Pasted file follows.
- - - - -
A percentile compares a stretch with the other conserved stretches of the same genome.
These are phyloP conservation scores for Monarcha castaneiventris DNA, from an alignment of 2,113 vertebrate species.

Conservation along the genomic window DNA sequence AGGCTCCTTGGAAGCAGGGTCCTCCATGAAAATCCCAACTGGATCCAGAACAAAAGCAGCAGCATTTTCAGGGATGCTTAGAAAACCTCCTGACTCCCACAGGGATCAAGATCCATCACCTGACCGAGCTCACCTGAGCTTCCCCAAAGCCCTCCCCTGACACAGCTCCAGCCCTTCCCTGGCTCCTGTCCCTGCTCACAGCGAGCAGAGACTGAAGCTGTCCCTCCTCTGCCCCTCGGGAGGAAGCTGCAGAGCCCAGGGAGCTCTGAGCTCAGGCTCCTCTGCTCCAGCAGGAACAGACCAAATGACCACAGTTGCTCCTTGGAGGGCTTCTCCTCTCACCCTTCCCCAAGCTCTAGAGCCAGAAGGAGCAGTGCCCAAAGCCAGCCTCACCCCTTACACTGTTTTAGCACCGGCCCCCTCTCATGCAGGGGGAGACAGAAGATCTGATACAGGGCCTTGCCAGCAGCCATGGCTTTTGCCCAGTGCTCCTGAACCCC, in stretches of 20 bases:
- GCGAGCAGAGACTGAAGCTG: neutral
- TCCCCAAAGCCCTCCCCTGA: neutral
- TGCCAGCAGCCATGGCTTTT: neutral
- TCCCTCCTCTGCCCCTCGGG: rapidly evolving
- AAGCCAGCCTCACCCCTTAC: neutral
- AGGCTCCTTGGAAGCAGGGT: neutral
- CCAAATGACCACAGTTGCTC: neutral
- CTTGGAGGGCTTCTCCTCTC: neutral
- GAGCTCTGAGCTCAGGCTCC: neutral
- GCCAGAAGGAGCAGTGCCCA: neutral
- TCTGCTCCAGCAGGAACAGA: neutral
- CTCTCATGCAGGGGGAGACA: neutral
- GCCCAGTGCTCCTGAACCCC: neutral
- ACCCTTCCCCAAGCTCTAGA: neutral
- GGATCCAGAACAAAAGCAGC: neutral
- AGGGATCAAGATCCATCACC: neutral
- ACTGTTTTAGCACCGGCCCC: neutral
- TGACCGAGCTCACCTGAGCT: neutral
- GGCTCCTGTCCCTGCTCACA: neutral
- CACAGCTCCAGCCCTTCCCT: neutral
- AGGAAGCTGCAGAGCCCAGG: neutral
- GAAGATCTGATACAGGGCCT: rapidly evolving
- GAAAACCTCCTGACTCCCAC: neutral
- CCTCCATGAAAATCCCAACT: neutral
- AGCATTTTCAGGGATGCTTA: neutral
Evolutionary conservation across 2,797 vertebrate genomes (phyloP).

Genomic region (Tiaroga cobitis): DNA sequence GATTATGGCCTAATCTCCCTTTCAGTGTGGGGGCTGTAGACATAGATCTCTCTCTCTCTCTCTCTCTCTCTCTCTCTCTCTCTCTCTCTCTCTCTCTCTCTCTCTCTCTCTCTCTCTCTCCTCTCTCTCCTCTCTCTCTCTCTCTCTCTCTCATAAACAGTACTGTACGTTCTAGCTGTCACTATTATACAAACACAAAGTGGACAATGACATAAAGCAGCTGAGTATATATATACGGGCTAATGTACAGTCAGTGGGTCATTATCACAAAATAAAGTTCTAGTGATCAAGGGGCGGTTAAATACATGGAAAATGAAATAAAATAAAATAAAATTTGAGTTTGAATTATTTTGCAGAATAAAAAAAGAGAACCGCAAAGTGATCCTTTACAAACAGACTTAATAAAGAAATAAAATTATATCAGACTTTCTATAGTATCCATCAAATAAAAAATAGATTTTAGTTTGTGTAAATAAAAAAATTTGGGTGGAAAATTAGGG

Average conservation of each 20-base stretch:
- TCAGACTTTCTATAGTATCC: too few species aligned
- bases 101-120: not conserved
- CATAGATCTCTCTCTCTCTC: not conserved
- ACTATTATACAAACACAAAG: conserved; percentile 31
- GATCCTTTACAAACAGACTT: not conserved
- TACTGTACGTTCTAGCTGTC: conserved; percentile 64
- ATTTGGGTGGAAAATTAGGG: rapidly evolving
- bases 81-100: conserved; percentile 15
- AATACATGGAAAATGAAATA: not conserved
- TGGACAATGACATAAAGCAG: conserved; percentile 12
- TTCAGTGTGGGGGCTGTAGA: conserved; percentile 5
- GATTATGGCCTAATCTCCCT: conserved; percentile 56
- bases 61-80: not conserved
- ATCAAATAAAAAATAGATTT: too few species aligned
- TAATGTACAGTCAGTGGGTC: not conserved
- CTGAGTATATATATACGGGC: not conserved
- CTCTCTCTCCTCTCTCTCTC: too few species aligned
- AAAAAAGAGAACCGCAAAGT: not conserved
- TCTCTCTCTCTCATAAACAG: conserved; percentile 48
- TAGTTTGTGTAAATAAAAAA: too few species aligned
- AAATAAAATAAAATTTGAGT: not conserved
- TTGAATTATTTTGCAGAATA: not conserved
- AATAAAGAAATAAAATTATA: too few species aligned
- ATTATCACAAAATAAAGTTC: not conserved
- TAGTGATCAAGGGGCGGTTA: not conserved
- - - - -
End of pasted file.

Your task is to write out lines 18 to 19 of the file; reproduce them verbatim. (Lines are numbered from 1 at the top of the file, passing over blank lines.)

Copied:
- GGATCCAGAACAAAAGCAGC: neutral
- AGGGATCAAGATCCATCACC: neutral